I don’t know how that refreshing will look for you, but personally, God has met my financial needs; He’s put just the right people in my life at just the times I’ve needed their encouragement …  I know I’ve mentioned Kelly before on the blog (a songwriter in the US):  We’re not in-touch so much now, but 2006 was a very difficult year, and the words to her songs a real Godsend (my favourites aren’t on YouTube, sadly).


Can you see God in the middle of your difficulty?  My prayer is that you’ll look back one day and see how He supported you, and if you’re going through a hard season at the moment, this is a place where you’re free to comment if you want to.  I’m happy to chat.

Don’t Put God to the Test

There’s a lot in Proverbs 3.  Today these verses made me think:  “My child, do not reject the Lord’s discipline … The Lord corrects those He loves, just as parents correct the child they delight in” (Proverbs 3:11-12), probably because I had just read Jarrod Cooper’s latest post, which talks about being correctable.  He says some people can’t handle correction, so they call it rejection … but God disciplines those He loves.  Are you accepting or rejecting God’s discipline?


And a verse I don’t seem to have noticed before is this one:  “Whenever you are able, do good to people who need help” (Proverbs 3:27).  I like that phrase – ‘Whenever you are able’, because it confirms what I’ve always thought:  That God doesn’t expect us to give beyond our means.  There are verses about a church who gave beyond their ability (2 Corinthians 8:1-5), but I believe that was the exception, not the rule for all of us.  Besides, if we do that with the wrong heart-motive, aren’t we in danger of putting God to the test?  “I’m giving beyond my ability; therefore You have to provide”?  Actually, God doesn’t have to do anything; He doesn’t even have to put up with us.  The things He does, He does because He loves us.  He sees us not just as people to put up with, but the apple of His eye.  Aren’t you glad?

Typhoon Alphabet

“What more can I say about the Philippines than has already been said?”  I think that’s why I hadn’t written about it here, but yesterday a lady at church (who comes from the Philippines) told us something I hadn’t heard before.

I had seen someone call the typhoon Yolanda instead of Haiyan, which I thought was strange, but yesterday I found out why.  In the Philippines, they name their typhoons after women, starting every year with the letter A.  Typhoon Yolanda means that this year, they must have had 25 typhoons.  25 typhoons in 11 months seems unimaginable, doesn’t it?  It certainly surprised me.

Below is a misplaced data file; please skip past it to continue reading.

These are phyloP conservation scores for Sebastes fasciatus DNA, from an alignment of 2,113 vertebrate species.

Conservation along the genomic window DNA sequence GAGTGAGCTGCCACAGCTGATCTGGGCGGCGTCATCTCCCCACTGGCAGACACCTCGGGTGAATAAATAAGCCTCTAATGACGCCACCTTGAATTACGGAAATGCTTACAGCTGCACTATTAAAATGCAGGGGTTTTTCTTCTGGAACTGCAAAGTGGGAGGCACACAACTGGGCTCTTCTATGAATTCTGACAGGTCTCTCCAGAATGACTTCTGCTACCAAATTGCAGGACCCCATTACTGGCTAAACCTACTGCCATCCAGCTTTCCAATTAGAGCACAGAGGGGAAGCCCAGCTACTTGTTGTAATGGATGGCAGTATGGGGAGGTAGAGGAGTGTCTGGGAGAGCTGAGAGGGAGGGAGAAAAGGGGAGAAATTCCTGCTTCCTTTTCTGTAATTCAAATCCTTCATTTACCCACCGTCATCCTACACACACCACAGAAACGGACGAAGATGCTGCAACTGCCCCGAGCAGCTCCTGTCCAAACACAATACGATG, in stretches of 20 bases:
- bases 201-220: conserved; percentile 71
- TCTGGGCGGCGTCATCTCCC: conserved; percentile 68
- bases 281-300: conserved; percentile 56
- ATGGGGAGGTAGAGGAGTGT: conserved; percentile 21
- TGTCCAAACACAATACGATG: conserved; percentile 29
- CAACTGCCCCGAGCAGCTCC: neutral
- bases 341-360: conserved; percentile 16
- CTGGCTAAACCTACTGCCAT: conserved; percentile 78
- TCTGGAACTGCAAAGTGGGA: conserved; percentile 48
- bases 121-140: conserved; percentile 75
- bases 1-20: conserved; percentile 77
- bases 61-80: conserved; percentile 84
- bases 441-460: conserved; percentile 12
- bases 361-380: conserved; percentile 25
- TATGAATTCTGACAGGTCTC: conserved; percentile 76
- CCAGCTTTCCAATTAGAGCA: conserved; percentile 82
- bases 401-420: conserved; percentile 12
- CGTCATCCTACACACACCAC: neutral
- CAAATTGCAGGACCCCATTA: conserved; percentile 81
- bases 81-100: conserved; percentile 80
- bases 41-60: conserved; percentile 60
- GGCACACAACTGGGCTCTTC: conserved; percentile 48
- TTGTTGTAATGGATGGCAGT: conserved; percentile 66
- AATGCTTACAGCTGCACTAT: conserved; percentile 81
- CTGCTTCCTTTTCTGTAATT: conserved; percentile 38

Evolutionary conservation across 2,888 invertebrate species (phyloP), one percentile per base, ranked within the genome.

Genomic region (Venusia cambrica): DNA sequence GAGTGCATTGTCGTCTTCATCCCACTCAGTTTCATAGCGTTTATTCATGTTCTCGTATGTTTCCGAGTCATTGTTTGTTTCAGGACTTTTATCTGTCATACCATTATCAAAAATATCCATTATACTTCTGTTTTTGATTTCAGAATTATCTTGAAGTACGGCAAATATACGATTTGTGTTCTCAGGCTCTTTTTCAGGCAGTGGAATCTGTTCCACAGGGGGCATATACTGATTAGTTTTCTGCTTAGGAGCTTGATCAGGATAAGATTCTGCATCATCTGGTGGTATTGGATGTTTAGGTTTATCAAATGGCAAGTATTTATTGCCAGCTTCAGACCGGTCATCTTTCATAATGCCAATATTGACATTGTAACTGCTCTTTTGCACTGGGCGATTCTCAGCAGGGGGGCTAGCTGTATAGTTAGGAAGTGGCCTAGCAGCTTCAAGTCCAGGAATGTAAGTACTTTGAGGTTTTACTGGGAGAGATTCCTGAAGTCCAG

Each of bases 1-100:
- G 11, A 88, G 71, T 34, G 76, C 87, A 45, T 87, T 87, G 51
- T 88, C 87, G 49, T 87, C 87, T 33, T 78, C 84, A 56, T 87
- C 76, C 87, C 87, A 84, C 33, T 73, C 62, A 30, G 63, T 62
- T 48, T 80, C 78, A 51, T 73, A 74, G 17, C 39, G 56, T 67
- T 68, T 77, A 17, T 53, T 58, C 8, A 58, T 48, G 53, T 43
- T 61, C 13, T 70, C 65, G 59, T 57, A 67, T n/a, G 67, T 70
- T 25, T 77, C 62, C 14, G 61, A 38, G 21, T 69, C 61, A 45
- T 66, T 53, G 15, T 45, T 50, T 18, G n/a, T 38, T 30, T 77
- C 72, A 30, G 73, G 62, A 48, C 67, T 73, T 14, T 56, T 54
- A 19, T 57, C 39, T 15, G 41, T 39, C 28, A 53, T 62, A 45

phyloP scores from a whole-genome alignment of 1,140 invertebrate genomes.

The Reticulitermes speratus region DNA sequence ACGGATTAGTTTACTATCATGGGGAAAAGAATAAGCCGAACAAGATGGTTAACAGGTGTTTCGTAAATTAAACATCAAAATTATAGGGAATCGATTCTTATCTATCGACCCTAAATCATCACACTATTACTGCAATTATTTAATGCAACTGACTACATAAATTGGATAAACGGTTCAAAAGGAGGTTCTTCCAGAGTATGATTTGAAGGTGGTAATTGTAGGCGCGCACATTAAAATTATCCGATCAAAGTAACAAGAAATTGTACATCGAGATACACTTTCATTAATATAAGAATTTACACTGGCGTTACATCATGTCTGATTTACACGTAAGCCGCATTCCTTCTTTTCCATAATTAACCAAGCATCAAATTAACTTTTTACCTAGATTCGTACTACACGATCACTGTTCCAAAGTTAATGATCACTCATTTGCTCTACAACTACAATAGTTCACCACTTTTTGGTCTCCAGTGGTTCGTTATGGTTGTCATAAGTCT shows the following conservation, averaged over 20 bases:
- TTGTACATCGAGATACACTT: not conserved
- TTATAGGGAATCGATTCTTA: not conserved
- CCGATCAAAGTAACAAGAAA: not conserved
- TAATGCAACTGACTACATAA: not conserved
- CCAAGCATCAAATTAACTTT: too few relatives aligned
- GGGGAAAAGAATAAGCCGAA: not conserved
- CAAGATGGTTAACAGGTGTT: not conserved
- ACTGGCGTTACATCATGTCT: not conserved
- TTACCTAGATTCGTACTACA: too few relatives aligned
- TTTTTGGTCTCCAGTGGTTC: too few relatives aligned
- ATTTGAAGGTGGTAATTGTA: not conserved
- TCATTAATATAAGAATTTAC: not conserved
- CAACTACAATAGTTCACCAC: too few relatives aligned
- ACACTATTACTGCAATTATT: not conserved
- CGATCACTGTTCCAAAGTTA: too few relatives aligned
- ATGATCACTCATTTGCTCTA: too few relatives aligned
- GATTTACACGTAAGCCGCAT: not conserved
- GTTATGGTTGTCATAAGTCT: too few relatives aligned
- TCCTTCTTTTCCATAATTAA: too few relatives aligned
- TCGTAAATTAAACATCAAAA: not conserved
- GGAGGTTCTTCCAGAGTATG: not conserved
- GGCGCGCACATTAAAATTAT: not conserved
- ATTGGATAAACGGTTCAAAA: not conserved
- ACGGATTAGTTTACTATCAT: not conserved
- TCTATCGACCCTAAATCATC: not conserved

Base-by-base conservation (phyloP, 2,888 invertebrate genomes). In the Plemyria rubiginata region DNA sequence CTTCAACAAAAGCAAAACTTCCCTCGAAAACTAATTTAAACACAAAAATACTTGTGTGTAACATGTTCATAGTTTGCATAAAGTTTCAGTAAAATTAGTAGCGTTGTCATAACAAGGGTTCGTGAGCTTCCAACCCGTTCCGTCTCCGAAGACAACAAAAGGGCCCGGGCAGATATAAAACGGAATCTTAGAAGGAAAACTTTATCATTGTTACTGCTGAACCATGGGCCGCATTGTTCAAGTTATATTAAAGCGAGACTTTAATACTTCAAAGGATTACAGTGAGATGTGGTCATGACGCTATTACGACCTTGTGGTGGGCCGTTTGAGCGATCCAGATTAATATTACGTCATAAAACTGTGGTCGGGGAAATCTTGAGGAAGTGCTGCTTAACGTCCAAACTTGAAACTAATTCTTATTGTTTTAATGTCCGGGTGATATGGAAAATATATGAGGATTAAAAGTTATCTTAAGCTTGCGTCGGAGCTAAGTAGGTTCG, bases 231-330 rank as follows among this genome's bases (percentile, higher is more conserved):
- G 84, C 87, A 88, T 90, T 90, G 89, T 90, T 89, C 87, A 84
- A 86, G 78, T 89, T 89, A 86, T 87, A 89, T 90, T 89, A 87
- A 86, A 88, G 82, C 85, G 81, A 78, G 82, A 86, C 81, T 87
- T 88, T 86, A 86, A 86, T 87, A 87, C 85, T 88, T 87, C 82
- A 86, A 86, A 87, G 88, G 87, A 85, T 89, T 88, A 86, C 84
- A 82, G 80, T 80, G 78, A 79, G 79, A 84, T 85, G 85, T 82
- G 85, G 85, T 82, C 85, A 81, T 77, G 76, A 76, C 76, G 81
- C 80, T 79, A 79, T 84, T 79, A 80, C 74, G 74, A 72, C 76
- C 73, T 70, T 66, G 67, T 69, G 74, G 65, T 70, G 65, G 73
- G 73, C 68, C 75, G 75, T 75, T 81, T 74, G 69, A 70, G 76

I’ve just found out the island where Cindy lives is without electricity and may not receive it for another 40 days, so what can we do?  Well, we can pray.  We can ask for the power on that island to be reconnected so they won’t have to wait another 6 weeks.  God said He was concerned about suffering as long ago as when the Israelites were slaves in Egypt, and He loves the people of the Philippines, so we can ask Him to comfort them, and we can be a part of the relief effort by giving.  If like me you’ve heard on the news that the UK is sending £30 million in aid, maybe like me you wonder whether what you can give will amount to anything.  When I think about this, I think of a man who spoke at a road-show I went to.  He was a pastor who’d been in prison for his faith and received over 90,000 letters.  He asked us to imagine what would have happened if every one of those people thought their letter wouldn’t make a difference.

Please prayerfully give what you can.  I believe every pound helps.  I know there is concern when you give money about whether it gets to where it’s needed most, and that’s why I’d personally recommend Compassion – because they’ve worked with local churches in the Philippines for years and I know they have contacts in the affected area, so if you’re in the UK you can give here, or here if you’re in the US, or perhaps there’s another organisation close to your heart or you have a contact there yourself.  However you give, thank you, and if you’ve got family or friends in the Philippines, please know that you’re loved and supported in prayer.